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Restorative justice and securitized approaches: planetary investments in the penalizations of young people

Grant number: 22/12381-8
Support Opportunities:Scholarships abroad - Research Internship - Doctorate
Effective date (Start): May 01, 2023
Effective date (End): April 30, 2024
Field of knowledge:Humanities - Sociology
Principal Investigator:Laurindo Dias Minhoto
Grantee:Helena Cecilia Barreto Bruno Wilke
Supervisor: Jeffrey Monaghan
Host Institution: Faculdade de Filosofia, Letras e Ciências Humanas (FFLCH). Universidade de São Paulo (USP). São Paulo , SP, Brazil
Research place: Carleton University, Canada  
Associated to the scholarship:19/25174-8 - Justice and restorative practices: contemporary controls and penalties, BP.DR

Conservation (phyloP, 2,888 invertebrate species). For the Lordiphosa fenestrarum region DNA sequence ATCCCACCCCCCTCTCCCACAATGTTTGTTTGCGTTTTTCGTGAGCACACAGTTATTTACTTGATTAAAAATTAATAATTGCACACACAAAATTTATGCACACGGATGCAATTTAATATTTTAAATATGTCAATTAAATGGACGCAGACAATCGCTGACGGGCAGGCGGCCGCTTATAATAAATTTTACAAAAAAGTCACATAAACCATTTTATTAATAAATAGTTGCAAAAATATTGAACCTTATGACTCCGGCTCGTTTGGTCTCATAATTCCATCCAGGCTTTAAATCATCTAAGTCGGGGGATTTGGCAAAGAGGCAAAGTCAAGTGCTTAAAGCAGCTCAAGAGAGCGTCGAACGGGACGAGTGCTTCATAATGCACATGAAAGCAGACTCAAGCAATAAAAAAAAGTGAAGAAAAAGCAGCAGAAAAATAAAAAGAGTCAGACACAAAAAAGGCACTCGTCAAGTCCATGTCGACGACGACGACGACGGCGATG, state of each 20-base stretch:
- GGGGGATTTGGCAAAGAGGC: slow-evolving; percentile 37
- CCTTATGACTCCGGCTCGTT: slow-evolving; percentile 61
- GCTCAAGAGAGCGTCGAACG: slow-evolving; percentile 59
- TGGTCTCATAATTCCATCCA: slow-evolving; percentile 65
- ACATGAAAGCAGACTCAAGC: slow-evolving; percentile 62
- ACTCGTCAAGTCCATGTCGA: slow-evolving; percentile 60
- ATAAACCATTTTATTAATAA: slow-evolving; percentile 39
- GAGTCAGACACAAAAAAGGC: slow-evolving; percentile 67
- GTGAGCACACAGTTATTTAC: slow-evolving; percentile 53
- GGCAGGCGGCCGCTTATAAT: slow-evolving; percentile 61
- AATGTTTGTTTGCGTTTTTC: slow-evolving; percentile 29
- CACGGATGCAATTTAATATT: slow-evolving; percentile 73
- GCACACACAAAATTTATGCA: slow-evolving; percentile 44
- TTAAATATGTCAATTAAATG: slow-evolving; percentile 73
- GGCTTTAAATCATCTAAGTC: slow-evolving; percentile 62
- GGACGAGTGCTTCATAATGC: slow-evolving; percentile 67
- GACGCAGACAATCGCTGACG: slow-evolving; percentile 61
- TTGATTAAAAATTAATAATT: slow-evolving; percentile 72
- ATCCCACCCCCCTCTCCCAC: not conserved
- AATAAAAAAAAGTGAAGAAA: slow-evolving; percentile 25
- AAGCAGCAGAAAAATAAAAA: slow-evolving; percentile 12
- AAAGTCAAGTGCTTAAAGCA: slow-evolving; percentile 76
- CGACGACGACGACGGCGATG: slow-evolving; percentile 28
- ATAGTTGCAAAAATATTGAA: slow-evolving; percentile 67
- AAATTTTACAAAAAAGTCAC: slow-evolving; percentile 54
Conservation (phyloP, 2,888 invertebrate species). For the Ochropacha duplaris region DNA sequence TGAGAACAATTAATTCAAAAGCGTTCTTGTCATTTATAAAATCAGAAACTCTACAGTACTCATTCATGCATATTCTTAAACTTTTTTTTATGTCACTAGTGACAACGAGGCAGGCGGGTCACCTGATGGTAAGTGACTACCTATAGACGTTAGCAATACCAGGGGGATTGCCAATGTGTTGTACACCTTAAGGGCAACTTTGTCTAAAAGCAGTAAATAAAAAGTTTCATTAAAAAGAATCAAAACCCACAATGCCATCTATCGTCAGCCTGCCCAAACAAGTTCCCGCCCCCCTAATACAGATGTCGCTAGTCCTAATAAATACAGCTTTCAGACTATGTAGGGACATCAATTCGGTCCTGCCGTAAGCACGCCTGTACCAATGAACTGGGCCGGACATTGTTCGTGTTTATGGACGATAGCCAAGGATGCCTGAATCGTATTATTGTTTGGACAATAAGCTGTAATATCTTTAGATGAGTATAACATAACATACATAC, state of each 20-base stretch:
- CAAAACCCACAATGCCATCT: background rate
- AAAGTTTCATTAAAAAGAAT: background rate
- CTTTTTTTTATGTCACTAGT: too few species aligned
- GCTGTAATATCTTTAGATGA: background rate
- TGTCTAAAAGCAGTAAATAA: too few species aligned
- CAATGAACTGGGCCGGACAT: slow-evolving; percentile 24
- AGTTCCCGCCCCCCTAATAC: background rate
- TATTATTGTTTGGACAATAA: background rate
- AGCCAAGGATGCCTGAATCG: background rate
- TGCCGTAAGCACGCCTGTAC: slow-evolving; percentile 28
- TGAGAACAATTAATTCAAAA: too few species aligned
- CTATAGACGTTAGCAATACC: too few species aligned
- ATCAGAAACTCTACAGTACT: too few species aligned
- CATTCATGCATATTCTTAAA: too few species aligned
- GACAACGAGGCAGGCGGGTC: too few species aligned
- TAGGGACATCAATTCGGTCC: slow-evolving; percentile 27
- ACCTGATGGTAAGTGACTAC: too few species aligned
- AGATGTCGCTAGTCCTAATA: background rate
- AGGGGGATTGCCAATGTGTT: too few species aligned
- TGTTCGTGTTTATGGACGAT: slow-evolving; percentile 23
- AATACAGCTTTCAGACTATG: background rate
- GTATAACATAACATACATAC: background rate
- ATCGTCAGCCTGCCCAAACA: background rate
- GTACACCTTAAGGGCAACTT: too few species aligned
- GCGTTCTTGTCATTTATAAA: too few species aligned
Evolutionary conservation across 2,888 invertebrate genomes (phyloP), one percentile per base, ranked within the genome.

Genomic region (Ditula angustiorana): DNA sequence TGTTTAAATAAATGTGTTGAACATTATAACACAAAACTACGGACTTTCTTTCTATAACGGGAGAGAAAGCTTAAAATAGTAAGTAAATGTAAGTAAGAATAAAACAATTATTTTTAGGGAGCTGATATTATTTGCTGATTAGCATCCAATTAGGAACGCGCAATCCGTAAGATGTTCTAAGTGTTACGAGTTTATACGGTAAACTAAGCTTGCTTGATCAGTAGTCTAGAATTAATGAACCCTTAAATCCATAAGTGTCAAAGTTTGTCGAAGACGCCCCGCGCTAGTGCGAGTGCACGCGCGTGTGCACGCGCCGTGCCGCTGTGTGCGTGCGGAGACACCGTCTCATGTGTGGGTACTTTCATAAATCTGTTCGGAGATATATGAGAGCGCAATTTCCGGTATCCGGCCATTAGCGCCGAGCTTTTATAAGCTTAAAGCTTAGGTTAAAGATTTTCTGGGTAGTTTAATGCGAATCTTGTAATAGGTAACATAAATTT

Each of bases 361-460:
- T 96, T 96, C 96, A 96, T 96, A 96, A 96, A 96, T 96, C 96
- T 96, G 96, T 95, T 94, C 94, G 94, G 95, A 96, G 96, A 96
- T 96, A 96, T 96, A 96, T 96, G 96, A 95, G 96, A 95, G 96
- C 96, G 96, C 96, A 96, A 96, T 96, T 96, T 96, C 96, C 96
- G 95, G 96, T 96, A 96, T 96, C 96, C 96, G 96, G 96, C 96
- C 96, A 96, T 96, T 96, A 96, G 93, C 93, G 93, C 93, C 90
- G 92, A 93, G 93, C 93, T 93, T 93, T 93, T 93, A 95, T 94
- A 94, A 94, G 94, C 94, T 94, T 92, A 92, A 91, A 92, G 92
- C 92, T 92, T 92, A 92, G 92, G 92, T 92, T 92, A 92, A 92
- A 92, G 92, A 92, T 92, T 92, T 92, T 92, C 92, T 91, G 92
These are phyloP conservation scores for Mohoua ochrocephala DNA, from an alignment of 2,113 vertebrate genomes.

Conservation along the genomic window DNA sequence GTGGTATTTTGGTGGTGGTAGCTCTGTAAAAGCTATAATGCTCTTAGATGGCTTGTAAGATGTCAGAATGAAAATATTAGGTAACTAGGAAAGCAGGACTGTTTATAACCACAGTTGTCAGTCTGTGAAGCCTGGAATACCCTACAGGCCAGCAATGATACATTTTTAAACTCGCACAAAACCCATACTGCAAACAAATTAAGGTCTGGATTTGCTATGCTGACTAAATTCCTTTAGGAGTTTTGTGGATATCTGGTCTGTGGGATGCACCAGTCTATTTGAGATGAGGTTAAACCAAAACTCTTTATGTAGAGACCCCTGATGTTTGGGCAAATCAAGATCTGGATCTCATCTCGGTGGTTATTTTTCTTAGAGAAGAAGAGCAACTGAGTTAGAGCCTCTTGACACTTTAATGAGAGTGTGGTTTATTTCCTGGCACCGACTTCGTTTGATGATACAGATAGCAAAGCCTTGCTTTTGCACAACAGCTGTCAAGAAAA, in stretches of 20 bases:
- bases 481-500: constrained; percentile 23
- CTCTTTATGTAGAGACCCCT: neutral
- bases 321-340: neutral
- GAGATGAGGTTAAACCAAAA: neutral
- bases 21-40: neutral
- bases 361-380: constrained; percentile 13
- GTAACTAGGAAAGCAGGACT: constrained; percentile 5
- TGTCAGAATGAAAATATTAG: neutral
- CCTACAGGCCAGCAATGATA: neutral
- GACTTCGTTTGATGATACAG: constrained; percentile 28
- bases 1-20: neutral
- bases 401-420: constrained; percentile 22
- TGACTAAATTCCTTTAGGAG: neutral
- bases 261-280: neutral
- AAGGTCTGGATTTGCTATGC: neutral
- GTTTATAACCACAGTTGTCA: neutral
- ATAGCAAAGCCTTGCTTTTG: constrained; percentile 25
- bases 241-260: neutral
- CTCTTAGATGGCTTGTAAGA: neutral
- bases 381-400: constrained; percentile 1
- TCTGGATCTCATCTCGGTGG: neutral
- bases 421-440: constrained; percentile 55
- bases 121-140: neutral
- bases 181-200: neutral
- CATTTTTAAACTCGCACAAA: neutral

This international internship project is part of the ongoing Ph.D. research Justice and Restorative practices: contemporary controls and penalties, involving a one-year period as a Visiting Scholar (academic year 2023-2024) at the Institute of Criminology and Criminal Justice at Carleton University under the advisory of Professor Dr. Jeffrey Monaghan. Monaghan's research interests comprise a vast study of the dynamics of policing and criminalization with attention to Indigenous people in Canada. The Ph.D. research focuses on the current effects of restorative justice (RJ) in children and juveniles following the guidelines of the 2012 Sistema Nacional de Atendimento Socioeducativo - SINASE (National System of Socio-Educational Assistance) on Restorative Juvenile Justice. As well as its connections with human development literature, mainly by the United Nations (UN) system and its security approaches. Seeking to further research debates surrounding the implementation of restorative justice initiatives, this internship project proposes to investigate the securitized and criminalized practices toward so-called "vulnerable people" in a different context. Canada, as well as Brazil, has high rates of incarceration and penalization of young people despite of the adoption of restorative practices by its justice system. The case of Indigenous People Courts in Canada will contribute to a better understanding of how RJ mobilizes "inclusion" in the criminal justice system through the case of the efforts to convoke and account families in the process involving indigenous youth. (AU)

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